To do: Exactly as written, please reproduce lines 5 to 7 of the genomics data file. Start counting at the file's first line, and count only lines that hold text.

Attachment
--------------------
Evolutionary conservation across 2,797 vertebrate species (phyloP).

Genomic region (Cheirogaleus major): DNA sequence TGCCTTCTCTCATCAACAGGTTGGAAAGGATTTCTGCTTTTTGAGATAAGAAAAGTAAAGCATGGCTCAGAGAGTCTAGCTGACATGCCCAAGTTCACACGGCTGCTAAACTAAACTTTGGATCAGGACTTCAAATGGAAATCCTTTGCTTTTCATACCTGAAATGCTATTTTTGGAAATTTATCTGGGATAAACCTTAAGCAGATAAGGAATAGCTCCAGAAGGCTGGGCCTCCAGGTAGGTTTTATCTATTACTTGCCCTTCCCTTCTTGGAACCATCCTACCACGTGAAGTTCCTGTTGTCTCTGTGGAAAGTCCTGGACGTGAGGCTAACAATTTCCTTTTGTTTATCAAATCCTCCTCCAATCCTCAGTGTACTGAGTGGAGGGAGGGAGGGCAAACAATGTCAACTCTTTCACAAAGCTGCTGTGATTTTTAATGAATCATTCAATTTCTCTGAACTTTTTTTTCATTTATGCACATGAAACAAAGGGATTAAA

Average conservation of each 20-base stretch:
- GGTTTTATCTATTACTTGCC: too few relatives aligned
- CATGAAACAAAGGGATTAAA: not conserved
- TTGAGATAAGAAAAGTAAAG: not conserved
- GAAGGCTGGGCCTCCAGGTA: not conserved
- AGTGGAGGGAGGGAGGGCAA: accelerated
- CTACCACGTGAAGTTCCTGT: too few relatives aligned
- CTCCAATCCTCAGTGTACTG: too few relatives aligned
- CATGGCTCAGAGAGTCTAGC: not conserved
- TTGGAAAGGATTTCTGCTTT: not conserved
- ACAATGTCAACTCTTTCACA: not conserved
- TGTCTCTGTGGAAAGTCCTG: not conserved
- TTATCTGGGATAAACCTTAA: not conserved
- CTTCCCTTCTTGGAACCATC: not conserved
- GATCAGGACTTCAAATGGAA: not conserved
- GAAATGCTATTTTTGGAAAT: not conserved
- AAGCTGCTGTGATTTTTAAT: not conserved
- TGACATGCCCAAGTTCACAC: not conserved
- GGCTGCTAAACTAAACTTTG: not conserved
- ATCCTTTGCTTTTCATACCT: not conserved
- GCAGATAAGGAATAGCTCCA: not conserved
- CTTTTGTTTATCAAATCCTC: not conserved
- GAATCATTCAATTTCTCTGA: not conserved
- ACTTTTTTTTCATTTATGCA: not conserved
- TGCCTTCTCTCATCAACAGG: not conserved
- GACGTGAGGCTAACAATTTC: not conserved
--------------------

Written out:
- CATGAAACAAAGGGATTAAA: not conserved
- TTGAGATAAGAAAAGTAAAG: not conserved
- GAAGGCTGGGCCTCCAGGTA: not conserved